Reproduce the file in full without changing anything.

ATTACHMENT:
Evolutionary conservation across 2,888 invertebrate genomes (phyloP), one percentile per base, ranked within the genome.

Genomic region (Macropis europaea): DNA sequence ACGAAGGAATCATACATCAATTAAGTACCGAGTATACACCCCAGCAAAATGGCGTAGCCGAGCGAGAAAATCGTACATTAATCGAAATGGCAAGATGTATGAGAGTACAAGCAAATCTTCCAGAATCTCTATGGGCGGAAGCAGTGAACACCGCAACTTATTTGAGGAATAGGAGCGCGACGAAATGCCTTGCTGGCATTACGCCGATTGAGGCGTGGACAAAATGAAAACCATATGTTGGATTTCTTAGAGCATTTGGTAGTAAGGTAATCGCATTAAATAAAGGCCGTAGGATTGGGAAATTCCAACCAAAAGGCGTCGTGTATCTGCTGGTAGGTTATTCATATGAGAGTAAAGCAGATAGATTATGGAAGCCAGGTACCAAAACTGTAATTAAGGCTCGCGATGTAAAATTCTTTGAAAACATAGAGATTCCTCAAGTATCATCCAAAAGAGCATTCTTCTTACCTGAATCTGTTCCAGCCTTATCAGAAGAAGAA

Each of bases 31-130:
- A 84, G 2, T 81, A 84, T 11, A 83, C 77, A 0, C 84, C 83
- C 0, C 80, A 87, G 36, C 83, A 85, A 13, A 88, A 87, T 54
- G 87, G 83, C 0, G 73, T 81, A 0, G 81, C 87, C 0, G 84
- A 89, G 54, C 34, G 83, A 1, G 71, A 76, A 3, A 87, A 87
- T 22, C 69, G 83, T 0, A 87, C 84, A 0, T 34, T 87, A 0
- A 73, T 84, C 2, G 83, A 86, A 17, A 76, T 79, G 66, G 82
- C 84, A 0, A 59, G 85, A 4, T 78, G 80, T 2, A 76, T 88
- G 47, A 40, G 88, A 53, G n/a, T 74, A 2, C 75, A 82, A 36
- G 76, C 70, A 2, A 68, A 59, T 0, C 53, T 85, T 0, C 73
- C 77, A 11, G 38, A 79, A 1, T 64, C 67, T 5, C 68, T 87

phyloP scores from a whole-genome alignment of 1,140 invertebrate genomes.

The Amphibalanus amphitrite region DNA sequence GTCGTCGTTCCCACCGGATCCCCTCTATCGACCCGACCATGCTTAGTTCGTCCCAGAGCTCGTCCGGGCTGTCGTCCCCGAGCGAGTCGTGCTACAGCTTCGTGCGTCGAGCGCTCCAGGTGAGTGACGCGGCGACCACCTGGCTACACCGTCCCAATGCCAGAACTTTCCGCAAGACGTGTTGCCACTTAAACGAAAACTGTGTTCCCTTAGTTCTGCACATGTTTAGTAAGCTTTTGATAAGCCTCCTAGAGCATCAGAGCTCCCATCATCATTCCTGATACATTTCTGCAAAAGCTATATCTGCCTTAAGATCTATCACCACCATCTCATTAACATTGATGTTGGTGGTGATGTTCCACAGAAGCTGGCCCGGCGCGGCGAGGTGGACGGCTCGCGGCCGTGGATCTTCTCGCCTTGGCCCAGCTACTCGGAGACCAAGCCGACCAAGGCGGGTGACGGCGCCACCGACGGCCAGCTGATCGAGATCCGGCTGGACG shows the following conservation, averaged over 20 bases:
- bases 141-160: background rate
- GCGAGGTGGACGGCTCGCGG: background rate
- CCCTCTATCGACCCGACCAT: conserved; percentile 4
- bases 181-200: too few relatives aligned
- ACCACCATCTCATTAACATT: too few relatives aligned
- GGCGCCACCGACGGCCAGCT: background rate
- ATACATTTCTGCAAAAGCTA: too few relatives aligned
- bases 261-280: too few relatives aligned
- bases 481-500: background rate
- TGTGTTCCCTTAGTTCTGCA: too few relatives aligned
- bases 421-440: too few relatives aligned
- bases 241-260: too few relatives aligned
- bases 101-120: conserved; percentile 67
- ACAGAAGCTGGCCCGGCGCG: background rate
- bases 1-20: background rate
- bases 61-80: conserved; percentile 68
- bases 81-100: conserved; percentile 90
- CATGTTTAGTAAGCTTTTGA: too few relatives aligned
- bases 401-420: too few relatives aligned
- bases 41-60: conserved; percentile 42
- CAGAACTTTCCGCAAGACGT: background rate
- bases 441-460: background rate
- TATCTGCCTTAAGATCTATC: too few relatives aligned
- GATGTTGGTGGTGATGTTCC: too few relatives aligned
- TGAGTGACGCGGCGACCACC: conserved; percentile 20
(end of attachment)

Evolutionary conservation across 2,888 invertebrate genomes (phyloP), one percentile per base, ranked within the genome.

Genomic region (Macropis europaea): DNA sequence ACGAAGGAATCATACATCAATTAAGTACCGAGTATACACCCCAGCAAAATGGCGTAGCCGAGCGAGAAAATCGTACATTAATCGAAATGGCAAGATGTATGAGAGTACAAGCAAATCTTCCAGAATCTCTATGGGCGGAAGCAGTGAACACCGCAACTTATTTGAGGAATAGGAGCGCGACGAAATGCCTTGCTGGCATTACGCCGATTGAGGCGTGGACAAAATGAAAACCATATGTTGGATTTCTTAGAGCATTTGGTAGTAAGGTAATCGCATTAAATAAAGGCCGTAGGATTGGGAAATTCCAACCAAAAGGCGTCGTGTATCTGCTGGTAGGTTATTCATATGAGAGTAAAGCAGATAGATTATGGAAGCCAGGTACCAAAACTGTAATTAAGGCTCGCGATGTAAAATTCTTTGAAAACATAGAGATTCCTCAAGTATCATCCAAAAGAGCATTCTTCTTACCTGAATCTGTTCCAGCCTTATCAGAAGAAGAA

Each of bases 31-130:
- A 84, G 2, T 81, A 84, T 11, A 83, C 77, A 0, C 84, C 83
- C 0, C 80, A 87, G 36, C 83, A 85, A 13, A 88, A 87, T 54
- G 87, G 83, C 0, G 73, T 81, A 0, G 81, C 87, C 0, G 84
- A 89, G 54, C 34, G 83, A 1, G 71, A 76, A 3, A 87, A 87
- T 22, C 69, G 83, T 0, A 87, C 84, A 0, T 34, T 87, A 0
- A 73, T 84, C 2, G 83, A 86, A 17, A 76, T 79, G 66, G 82
- C 84, A 0, A 59, G 85, A 4, T 78, G 80, T 2, A 76, T 88
- G 47, A 40, G 88, A 53, G n/a, T 74, A 2, C 75, A 82, A 36
- G 76, C 70, A 2, A 68, A 59, T 0, C 53, T 85, T 0, C 73
- C 77, A 11, G 38, A 79, A 1, T 64, C 67, T 5, C 68, T 87

phyloP scores from a whole-genome alignment of 1,140 invertebrate genomes.

The Amphibalanus amphitrite region DNA sequence GTCGTCGTTCCCACCGGATCCCCTCTATCGACCCGACCATGCTTAGTTCGTCCCAGAGCTCGTCCGGGCTGTCGTCCCCGAGCGAGTCGTGCTACAGCTTCGTGCGTCGAGCGCTCCAGGTGAGTGACGCGGCGACCACCTGGCTACACCGTCCCAATGCCAGAACTTTCCGCAAGACGTGTTGCCACTTAAACGAAAACTGTGTTCCCTTAGTTCTGCACATGTTTAGTAAGCTTTTGATAAGCCTCCTAGAGCATCAGAGCTCCCATCATCATTCCTGATACATTTCTGCAAAAGCTATATCTGCCTTAAGATCTATCACCACCATCTCATTAACATTGATGTTGGTGGTGATGTTCCACAGAAGCTGGCCCGGCGCGGCGAGGTGGACGGCTCGCGGCCGTGGATCTTCTCGCCTTGGCCCAGCTACTCGGAGACCAAGCCGACCAAGGCGGGTGACGGCGCCACCGACGGCCAGCTGATCGAGATCCGGCTGGACG shows the following conservation, averaged over 20 bases:
- bases 141-160: background rate
- GCGAGGTGGACGGCTCGCGG: background rate
- CCCTCTATCGACCCGACCAT: conserved; percentile 4
- bases 181-200: too few relatives aligned
- ACCACCATCTCATTAACATT: too few relatives aligned
- GGCGCCACCGACGGCCAGCT: background rate
- ATACATTTCTGCAAAAGCTA: too few relatives aligned
- bases 261-280: too few relatives aligned
- bases 481-500: background rate
- TGTGTTCCCTTAGTTCTGCA: too few relatives aligned
- bases 421-440: too few relatives aligned
- bases 241-260: too few relatives aligned
- bases 101-120: conserved; percentile 67
- ACAGAAGCTGGCCCGGCGCG: background rate
- bases 1-20: background rate
- bases 61-80: conserved; percentile 68
- bases 81-100: conserved; percentile 90
- CATGTTTAGTAAGCTTTTGA: too few relatives aligned
- bases 401-420: too few relatives aligned
- bases 41-60: conserved; percentile 42
- CAGAACTTTCCGCAAGACGT: background rate
- bases 441-460: background rate
- TATCTGCCTTAAGATCTATC: too few relatives aligned
- GATGTTGGTGGTGATGTTCC: too few relatives aligned
- TGAGTGACGCGGCGACCACC: conserved; percentile 20